How to ask better business questions without sounding like a 2-year old
Discovery skills are key to your business development
No matter how big – or small – your business is, you need to hone your discovery skills to find prospects, compete on projects, make the sale, take a superb client brief and produce results that rock.
You’ll use these skills at every single point of contact with clients, prospects and suppliers. They’ll come in handy whether you are attending a conference, visiting a trade fair, cold calling or simply having conversations with your own personal network.
Need information? Be curious, ask better questions.
Leaders ask good questions. Yet many people find it tough to ask them, let alone good ones, but let’s try to make it easier.
How, what, where, when and why
There are only 5 types of questions you can ask. And they split into two categories: open ones and closed ones. Which are going to get you what you need most – insights into:
- How that other person is wired up and what makes them tick
- How they decide?
- What they fear?
- What’s left unsaid?
“Why” questions are a dead-end street
Asking “Why?” puts others on the defensive. They feel obliged to justify themselves. Justification yammer gets you nowhere (no useful info) and causes discomfort (you’ve lost the prospect before getting them to bite).
2-year olds ask a lot of questions, but you shouldn’t imitate them. They only ask why questions: Why can’t I go outside? Why is the sky blue? Why do you paint your nails? Why can’t I watch TV now? Long ago, I baby-sat a toddler named Elliott. His record was asking me 64 why questions in a row (yes, I counted, and I remember). They are not called the terrible twos for nothing.
Where and when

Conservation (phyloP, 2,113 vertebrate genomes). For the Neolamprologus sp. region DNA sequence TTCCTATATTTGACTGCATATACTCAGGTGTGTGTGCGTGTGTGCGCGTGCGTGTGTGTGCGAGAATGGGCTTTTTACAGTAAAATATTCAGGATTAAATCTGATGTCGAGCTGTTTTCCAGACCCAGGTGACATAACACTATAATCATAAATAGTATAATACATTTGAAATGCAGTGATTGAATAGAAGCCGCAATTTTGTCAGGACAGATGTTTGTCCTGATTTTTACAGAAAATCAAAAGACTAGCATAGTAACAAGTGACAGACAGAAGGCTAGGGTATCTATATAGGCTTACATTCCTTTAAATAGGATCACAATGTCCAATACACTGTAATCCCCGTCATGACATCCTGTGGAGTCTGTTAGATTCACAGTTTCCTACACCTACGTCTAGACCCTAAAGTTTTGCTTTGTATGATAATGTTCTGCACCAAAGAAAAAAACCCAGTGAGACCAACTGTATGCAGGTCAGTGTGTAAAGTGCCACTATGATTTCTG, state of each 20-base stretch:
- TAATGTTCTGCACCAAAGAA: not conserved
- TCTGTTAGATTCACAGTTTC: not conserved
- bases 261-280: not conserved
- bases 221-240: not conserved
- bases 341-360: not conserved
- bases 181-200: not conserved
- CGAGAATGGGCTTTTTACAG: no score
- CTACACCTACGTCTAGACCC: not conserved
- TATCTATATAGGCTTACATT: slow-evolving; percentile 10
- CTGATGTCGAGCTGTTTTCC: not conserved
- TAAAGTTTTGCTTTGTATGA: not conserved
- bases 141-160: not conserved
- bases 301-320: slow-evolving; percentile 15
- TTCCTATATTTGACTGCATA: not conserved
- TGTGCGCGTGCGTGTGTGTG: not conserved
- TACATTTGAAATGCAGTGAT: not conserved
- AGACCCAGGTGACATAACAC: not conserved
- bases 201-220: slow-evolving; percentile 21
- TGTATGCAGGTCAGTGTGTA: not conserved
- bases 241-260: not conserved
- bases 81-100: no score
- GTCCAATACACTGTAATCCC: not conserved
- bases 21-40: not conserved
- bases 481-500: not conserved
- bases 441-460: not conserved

These are better questions, but don’t waste your few minutes trying to connect with a new person using them. Chances are anything useful your contact wants to communicate in those areas, he/she will do on their own (apologies to those allergic to the singular plural). Save your saliva.
How and what
“How” and “what” are neutral and resourceful questions.
Make friends with and practice asking in a how and what format to unlock and access those valuable insights. They are open questions that show real interest and that put people at ease.
Not only are you starting to connect with the other, you are also structuring a conversation in which the other will probably reveal more than simple facts that don’t tell the whole story.
And if you are actively listening, both to what is said (facts) and to how it is said (motivations, values, beliefs), you’ll be able to mold your follow-up how and what questions, getting more precious info and starting to build a relationship that both parties enjoy.
What is your gut reaction to some of these questions? How would you respond depending how they are posed? Which among each pair would make you more open to having a dialog with another? What type of information is revealed in answering each? You tell me:
- Why did you become a translator (dentist, accountant, architect – whatever)? V What attracted you about XYZ profession?
- Why did you stop working with Communications4Us? V How did Communications4Us fail to meet your needs?
- Why are you entering the world of digital publishing now? V What particular challenges have you overcome to launch this new aspect of your business?
- Why did you learn XYZ (strange skill)? V How did you learn XYZ (strange skill)?
- Why are you attending this conference (trade fair, workshop..)? V What is it about this conference (trade fair, workshop..) that interests you most?
Practice at home
To get the hang of this and see for yourself the benefits you can gain, try it out at home! See how dynamics with your kids, your spouse or your friends – and the quality of the answers you get – might change simply by re-framing oh so frequent questions such as:
- Why are you late for dinner? > How is it you are getting home so late?
- Why did you fail your math test? > What do you need to do better on the next test?
- Why does it matter to you if I finally spend an evening out with friends? > How does my spending an evening out with friends affect you?
Come back and tell us in the comments how using this technique made a difference.
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